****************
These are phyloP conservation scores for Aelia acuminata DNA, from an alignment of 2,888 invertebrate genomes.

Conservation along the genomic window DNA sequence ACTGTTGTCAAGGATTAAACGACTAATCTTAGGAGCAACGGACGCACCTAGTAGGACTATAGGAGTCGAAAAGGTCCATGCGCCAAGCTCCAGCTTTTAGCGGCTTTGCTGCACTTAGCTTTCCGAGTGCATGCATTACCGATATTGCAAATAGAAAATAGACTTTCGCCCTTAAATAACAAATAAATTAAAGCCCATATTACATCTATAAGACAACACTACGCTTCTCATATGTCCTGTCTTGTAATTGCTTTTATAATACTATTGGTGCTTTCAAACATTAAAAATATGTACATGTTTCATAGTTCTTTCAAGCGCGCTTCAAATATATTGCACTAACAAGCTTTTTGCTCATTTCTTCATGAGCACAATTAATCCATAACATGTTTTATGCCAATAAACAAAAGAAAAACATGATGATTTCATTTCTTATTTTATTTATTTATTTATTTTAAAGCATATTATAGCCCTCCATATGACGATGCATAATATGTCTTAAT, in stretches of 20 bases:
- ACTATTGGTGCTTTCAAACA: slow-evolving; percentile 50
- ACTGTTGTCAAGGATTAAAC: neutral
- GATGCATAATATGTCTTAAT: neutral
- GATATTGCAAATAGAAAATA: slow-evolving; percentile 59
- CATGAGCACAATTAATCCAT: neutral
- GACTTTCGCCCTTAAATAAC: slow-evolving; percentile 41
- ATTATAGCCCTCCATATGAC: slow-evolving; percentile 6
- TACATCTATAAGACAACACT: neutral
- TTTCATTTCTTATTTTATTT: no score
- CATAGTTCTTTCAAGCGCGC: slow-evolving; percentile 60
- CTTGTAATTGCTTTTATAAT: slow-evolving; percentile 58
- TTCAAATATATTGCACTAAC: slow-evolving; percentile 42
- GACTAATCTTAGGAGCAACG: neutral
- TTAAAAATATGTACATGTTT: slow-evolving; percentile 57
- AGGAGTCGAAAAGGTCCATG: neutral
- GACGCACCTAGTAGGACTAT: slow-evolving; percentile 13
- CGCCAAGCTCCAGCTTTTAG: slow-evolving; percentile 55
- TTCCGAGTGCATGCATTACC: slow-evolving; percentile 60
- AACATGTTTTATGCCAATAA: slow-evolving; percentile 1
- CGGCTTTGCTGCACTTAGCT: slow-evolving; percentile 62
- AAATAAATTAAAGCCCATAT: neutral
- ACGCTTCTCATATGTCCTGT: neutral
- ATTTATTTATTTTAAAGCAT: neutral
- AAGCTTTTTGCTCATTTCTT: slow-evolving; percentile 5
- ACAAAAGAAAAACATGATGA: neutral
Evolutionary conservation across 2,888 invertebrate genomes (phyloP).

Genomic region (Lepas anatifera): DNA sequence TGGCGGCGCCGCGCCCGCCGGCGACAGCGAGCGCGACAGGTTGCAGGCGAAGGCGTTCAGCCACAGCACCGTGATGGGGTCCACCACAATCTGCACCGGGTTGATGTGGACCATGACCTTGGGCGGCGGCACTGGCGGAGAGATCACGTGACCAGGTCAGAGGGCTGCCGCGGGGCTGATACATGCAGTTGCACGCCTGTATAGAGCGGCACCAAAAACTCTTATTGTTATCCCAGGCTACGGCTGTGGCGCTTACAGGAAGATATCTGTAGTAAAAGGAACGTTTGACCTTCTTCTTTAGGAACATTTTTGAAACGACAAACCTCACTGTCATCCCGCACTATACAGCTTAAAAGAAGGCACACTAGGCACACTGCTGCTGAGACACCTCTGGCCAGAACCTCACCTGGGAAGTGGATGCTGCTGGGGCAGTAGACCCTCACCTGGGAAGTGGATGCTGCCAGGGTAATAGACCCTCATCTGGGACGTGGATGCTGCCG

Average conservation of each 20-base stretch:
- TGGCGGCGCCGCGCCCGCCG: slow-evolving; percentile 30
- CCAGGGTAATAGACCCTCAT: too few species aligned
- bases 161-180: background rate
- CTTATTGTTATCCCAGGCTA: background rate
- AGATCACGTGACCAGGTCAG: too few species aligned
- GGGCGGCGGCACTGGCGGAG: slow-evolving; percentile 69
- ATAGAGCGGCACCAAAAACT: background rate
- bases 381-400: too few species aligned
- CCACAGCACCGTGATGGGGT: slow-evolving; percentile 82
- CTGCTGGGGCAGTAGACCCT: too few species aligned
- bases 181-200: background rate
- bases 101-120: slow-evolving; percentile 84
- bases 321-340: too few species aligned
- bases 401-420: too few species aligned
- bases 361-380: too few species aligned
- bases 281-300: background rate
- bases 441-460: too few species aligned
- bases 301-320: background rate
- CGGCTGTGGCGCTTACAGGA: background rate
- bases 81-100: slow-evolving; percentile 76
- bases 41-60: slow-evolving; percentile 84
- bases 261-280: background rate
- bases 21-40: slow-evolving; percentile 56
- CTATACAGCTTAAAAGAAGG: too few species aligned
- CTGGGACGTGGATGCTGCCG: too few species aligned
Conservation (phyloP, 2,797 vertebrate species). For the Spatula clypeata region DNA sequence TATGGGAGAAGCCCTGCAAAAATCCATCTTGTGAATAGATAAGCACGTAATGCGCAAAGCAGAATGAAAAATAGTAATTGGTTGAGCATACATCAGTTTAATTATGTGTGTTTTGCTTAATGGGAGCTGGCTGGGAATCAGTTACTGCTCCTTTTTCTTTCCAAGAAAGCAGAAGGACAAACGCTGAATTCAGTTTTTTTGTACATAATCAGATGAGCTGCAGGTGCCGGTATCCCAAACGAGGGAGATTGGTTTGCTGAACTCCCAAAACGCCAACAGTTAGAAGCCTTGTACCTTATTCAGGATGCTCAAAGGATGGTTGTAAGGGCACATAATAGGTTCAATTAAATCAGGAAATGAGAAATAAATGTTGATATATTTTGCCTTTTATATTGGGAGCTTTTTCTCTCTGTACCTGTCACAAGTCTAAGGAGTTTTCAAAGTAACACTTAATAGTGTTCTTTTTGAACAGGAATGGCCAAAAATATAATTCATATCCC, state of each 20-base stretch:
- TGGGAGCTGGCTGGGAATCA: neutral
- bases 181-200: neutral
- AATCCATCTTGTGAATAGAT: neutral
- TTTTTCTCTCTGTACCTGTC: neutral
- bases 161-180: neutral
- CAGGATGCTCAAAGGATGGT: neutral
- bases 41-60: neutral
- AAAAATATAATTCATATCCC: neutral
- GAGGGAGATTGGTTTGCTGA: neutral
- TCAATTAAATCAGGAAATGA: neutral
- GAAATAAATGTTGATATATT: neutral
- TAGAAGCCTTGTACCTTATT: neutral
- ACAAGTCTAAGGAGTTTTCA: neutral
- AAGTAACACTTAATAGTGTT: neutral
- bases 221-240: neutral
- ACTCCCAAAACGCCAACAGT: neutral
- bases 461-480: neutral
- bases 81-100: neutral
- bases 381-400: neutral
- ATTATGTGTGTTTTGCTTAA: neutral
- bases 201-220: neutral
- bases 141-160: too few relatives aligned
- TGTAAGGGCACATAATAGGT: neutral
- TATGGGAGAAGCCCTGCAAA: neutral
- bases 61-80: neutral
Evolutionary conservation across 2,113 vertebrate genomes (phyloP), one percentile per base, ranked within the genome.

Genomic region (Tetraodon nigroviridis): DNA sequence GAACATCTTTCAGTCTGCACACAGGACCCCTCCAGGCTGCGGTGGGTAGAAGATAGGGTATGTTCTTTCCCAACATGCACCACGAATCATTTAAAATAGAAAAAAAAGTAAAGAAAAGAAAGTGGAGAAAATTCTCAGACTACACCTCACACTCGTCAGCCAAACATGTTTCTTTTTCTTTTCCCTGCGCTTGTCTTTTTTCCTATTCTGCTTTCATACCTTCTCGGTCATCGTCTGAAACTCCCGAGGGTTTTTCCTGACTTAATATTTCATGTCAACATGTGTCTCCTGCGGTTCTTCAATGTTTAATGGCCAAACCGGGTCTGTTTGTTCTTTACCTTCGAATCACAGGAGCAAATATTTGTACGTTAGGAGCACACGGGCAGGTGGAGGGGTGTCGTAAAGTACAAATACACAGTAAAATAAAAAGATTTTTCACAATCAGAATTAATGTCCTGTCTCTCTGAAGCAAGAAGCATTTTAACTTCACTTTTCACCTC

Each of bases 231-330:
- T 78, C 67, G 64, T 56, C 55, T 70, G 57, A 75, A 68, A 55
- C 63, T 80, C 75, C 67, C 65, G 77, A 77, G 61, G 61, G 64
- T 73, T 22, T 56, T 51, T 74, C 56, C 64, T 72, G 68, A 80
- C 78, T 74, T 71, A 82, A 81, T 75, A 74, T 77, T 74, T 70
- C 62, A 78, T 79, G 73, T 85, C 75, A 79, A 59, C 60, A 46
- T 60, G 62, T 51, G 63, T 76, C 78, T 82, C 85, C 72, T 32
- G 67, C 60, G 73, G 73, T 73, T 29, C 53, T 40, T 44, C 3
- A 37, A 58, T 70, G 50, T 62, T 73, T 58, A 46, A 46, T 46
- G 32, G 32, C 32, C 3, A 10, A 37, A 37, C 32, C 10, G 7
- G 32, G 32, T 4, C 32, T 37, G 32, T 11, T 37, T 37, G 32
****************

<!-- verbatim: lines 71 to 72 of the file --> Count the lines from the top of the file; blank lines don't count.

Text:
- bases 221-240: neutral
- ACTCCCAAAACGCCAACAGT: neutral